People hold a demonstration in support of Palestinian people, organized by the Committee of solidarity with the Palestinian people in front of the United States embassy in Rio de Janeiro, Brazil, on October 31
The Federal Police’s anti-terrorism unit found that Brazilians, including some with criminal backgrounds, were being courted and hired by Hezbollah leaders in Lebanon to execute attacks on Brazilian soil.
Some Brazilians had traveled to Beirut for meetings with the group to go over targets and the possible recruitment of more people.
Israel’s intelligence agency, Mossad, thanked Brazilian security services for their role in helping to thwart the attack.
‘The Brazilian security services, together with the Mossad and … additional international security and enforcement agencies, have foiled a terrorist attack in Brazil, which had been planned by the Hezbollah terrorist organization, directed and financed by the Iranian regime,’ it said.
The apprehensions comes amid rising global security concerns in the wake of the October 7 attack by Hamas on southern Israel left 1,400 people dead and 240 others kidnapped.
The Israel military responded with airstrikes of the Gaza Strip that have killed more than 10,000 people, according to health authorities in the area that is controlled by Hamas.
At least 34 Brazilian nationals and 10 Palestinians related to them are in Gaza waiting to be evacuated and allowed to cross the Gaza border into Egypt for their return to Brazil.
Israel’s ambassador to Brazil, Daniel Zonshine, said the group has not left because of restrictions set by Hamas.
“Despite recent statements, Hamas is the only factor delaying the exit of Brazilians from Gaza due to its own interests,” said Zonshine, as quoted by Brazilian online news outlet R7. “We are in total war against a terrorist organization, which repeatedly spreads disinformation to continue creating terror.”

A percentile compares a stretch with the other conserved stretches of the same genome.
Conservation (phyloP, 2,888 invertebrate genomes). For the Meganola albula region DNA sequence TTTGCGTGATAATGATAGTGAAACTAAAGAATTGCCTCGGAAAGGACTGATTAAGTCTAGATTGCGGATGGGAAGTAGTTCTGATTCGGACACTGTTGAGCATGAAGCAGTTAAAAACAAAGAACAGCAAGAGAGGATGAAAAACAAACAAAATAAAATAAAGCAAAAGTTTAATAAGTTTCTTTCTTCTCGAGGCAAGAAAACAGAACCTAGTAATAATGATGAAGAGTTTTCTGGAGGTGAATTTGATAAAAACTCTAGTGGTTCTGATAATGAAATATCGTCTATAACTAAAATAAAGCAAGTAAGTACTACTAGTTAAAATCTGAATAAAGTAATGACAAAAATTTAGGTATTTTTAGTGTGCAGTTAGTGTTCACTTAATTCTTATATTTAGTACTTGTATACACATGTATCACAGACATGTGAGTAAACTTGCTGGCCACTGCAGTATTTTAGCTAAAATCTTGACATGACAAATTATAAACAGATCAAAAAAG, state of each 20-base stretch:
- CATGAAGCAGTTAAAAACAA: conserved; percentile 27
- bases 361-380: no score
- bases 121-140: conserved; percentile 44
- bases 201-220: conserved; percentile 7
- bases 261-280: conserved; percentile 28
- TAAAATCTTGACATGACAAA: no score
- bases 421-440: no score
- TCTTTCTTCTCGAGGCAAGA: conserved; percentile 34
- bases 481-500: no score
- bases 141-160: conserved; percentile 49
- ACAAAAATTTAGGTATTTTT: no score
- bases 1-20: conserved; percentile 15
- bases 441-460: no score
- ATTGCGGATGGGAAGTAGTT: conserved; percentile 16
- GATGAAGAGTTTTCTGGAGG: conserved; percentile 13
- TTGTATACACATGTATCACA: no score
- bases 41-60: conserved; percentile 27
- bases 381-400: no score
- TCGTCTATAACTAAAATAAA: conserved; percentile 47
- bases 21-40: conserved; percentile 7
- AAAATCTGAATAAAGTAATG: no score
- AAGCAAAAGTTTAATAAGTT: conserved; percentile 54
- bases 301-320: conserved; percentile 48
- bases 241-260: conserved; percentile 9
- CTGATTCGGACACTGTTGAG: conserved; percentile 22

Israeli soldiers walk through rubble, amid the ongoing ground invasion against Palestinian Islamist group Hamas in the northern Gaza Strip on Wednesday
Gaza residents inspect the Khaled bin Al-Walid Mosque, which was destroyed by Israeli raids on Wednesday
Family and friends attend Wednesday’s funeral of fallen Israeli soldier, Ya’akov Ozeri, who was killed near Mount Meron in Meron, Israel
Brazilian Jewish leaders told Reuters that they had noticed a rise in antisemitic discourse online since the conflict began.
Hezbollah was set up by Iran’s Revolutionary Guards in 1982 to fight Israeli forces that had invaded Lebanon.
The group, led by Hassan Nasrallah, holds seats in parliament and government and acts as Iran’s spearhead in Lebanon and the region.
It entered the conflict since last month’s attack and has been engaging Israeli forces along the border, in the deadliest escalation since it fought a war with Israel in 2006.
Hezbollah is designated a terrorist organization by Argentina, Britain, Canada, Germany, Honduras and the United States, as well as most U.S.-allied Gulf states.
In 2019, Former Brazilian President Jair Bolsonaro said he planned to label Hezbollah a terrorist organization as well, but the move never took place.